This couple transformed the back of their house into a bright, spacious entertaining room, drawing on industrial aesthetics
Photography by James French
When this couple moved into their new five-bedroom semi-detached period home they could see the entire house undeniably needed work, but the kitchen was the most disappointing. Inspired by the industrial design of bars and cafes, this couple created their perfect kitchen extension made of oak and steel.
The two made a life-changing decision to move out of their flat and into their new house. They were not deterred that the whole house needed work, they could appreciate the big rooms with high ceilings, but the kitchen was their priority. The garden sloped upwards and the kitchen felt small, dark and damp. They knew they wanted to increase the kitchen size and convert the loft.
With their architect they decided to build an extension with a sloping glass roof and rebuild the two back walls, installing large windows at the rear, and large sliding doors to the side to open onto a new patio.
The two both enjoy cooking and entertaining so they wanted plenty of worktop space. The main constraint was the vertical pillar so they decided to wrap an island around there, with a run of open shelves opposite. Period properties tend to have wonky walls and they couldn’t avoid having the supporting pillar the couple says. Therefore the kitchen had to be a bespoke design, particularly the island.
From the outset, they planned to design the kitchen. They wanted to explore an industrial aesthetic and sought inspiration from bars and cafes and they set their sights on a concrete floor too. They wanted it to look professional and liked the sleek and natural finish of poured concrete so they opted for that.
The brick wall is built with reclaimed bricks and lime mortar, bringing texture and contrast to the flat finishes of the steel, concrete and tiles.
The couple designed the freestanding kitchen shelves themselves. The steel frames are built designed to standard kitchen widths and heights, allowing the dishwasher to slot under the worktop, and, if required, standard-sized oak doors to be fitted later on the steel hinges.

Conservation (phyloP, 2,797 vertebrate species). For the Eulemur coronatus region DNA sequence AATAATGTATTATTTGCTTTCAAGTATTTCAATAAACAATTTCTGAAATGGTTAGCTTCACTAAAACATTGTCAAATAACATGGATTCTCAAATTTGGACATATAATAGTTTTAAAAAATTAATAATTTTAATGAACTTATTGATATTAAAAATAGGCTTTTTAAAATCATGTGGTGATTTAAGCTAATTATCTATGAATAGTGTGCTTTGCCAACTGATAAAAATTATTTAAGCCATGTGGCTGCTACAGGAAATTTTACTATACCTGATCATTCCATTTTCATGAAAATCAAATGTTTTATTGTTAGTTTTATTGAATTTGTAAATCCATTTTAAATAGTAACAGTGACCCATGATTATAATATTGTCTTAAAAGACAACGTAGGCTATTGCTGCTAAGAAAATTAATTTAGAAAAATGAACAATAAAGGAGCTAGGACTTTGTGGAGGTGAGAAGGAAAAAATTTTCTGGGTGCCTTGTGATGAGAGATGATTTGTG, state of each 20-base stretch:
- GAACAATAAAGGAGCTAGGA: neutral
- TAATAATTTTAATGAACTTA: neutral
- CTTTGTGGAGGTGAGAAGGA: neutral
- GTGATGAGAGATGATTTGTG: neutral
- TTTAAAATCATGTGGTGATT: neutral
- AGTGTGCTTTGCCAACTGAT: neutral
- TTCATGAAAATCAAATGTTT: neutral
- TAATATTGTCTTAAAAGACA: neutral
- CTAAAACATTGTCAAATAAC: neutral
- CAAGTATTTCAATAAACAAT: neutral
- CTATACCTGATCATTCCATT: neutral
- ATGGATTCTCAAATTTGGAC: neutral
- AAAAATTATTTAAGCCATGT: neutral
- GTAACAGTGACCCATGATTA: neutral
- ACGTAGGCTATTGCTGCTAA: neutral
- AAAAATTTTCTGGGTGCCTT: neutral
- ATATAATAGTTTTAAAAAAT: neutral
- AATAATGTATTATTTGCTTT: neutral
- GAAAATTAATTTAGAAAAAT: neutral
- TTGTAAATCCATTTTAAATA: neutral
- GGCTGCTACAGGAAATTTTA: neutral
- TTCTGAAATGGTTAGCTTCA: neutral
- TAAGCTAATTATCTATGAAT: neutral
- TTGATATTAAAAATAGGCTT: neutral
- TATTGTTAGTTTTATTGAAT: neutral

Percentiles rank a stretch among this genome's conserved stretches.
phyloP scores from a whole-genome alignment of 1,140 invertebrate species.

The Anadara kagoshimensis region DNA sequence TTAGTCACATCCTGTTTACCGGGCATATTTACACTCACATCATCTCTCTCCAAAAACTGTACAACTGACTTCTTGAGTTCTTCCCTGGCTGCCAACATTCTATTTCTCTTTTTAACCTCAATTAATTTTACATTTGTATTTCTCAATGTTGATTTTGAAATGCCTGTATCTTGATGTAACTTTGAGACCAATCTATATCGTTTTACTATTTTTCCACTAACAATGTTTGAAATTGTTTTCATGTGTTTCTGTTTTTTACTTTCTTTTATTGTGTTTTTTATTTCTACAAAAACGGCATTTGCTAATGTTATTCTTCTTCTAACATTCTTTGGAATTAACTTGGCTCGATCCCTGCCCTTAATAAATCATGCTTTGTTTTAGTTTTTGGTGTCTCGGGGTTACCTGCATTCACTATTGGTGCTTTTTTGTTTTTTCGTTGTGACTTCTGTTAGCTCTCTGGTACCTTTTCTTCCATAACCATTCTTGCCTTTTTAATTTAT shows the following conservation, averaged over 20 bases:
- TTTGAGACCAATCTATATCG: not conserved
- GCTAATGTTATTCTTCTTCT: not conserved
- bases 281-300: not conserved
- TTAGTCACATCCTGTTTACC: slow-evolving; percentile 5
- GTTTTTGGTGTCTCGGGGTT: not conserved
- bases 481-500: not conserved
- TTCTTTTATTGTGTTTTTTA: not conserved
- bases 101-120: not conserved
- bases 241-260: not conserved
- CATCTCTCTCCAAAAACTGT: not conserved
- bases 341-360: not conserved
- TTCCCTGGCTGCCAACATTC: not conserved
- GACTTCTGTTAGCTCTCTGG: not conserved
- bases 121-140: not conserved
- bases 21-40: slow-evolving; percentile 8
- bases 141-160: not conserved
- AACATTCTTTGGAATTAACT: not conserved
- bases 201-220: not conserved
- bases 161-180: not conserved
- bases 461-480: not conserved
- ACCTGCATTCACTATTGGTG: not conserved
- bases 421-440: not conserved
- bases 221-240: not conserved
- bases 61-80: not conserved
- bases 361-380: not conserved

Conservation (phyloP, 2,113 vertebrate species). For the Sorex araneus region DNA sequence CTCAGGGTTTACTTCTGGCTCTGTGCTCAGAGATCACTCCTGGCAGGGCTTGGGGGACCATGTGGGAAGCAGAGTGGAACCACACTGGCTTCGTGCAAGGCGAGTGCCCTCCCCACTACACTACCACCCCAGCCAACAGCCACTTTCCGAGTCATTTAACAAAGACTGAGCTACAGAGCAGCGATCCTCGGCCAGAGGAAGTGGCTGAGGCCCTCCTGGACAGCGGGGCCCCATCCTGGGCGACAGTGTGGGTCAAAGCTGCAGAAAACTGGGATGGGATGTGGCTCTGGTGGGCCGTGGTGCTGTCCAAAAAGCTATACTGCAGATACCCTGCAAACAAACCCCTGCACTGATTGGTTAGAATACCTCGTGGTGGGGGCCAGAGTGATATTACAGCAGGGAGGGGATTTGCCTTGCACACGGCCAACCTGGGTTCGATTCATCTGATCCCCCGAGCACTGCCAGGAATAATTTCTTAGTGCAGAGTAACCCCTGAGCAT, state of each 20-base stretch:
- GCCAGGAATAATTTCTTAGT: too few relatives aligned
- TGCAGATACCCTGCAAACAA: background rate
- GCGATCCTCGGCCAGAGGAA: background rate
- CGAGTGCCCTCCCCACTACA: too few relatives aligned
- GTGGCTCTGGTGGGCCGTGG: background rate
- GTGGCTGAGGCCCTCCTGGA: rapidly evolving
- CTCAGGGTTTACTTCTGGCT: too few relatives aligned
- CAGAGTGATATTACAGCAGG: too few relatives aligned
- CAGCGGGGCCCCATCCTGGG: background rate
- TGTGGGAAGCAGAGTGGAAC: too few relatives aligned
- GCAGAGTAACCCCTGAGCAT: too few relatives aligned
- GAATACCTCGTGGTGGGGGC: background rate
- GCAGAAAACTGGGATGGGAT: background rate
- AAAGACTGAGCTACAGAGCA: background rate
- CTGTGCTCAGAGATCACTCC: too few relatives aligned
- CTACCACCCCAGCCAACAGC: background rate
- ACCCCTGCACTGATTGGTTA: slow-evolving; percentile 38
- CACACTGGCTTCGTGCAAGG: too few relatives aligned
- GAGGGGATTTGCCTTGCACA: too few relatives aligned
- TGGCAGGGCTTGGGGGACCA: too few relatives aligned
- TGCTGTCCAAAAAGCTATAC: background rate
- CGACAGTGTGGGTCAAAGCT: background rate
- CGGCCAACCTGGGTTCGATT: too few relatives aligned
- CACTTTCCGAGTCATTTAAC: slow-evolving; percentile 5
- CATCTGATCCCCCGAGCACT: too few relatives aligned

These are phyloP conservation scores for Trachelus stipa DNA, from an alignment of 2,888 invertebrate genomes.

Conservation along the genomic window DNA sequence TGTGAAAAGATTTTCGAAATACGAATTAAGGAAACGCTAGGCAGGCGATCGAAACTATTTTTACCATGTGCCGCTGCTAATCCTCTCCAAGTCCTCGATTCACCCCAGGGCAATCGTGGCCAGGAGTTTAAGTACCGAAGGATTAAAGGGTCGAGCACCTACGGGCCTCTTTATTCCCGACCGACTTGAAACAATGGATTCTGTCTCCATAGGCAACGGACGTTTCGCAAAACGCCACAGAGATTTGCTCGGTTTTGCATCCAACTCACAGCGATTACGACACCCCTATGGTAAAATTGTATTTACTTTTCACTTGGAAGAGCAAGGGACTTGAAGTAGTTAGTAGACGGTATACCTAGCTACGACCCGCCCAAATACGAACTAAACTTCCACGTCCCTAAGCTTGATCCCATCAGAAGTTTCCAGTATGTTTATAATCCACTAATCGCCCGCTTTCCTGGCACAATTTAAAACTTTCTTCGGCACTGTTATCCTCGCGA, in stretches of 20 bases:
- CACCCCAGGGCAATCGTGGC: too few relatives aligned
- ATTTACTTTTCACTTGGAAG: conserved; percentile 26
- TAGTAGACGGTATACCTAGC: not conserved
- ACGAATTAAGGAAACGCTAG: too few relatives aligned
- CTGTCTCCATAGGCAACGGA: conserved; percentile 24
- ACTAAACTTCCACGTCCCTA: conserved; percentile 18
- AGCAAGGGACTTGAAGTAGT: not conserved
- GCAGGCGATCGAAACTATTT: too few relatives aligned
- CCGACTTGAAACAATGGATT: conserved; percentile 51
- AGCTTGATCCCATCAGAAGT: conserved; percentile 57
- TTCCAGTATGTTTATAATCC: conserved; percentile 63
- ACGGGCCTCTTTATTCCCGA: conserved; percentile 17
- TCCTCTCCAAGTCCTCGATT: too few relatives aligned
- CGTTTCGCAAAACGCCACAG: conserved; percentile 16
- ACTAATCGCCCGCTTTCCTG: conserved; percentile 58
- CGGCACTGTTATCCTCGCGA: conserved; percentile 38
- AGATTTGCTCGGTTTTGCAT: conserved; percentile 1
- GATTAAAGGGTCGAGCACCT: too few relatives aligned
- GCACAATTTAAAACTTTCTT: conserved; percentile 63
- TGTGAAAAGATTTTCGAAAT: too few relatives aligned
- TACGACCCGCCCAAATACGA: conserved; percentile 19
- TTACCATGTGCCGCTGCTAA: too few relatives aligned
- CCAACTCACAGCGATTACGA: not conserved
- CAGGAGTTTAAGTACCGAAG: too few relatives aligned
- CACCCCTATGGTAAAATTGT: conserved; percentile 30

The structural beams on the roof are necessary for the vast amounts of glazing but enhance the kitchen’s industrial aesthetic as do the gun metal bar stools and reproduction radiators.
Their island design fits precisely around the steel pillar and incorporates the brushed stainless steel wall light. They were advised on the importance of the location of services in the kitchen layout. This included the island sink, where the pipework goes directly into drainage under the concrete floor. The silk finish sink and swan neck tap are simple designs that make this area easy to keep clean.
To the side, large sliding doors form an almost seamless transition onto a new patio, framed with a wire and stone gabion wall. By placing the large rear windows at garden level rather than traditional window height, they do away with the previous problem of an outlook onto a retaining wall.
The couple enjoys cooking and chose a double oven range cooker, with six hobs and two ovens, designed to fit perfectly between the two freestanding shelving units. The stainless-steel finish fits in with the industrial aesthetic in the room along with the white metro tiles in the splashback.
The black metal easy-to-fit ceiling shades are in fact a cluster of three lights, which the couple’s electrician separated so they could be hung individually.
The builders tried their hand at building the gabion retaining walls after the couple searched the best way to build them online. The finished result draws the industrial look outside, supported by the wire cut bricks in the new steps up to the raised garden. The mat was made into the shape of a hare by a family member and adds a quirky touch to this cool, industrial extension.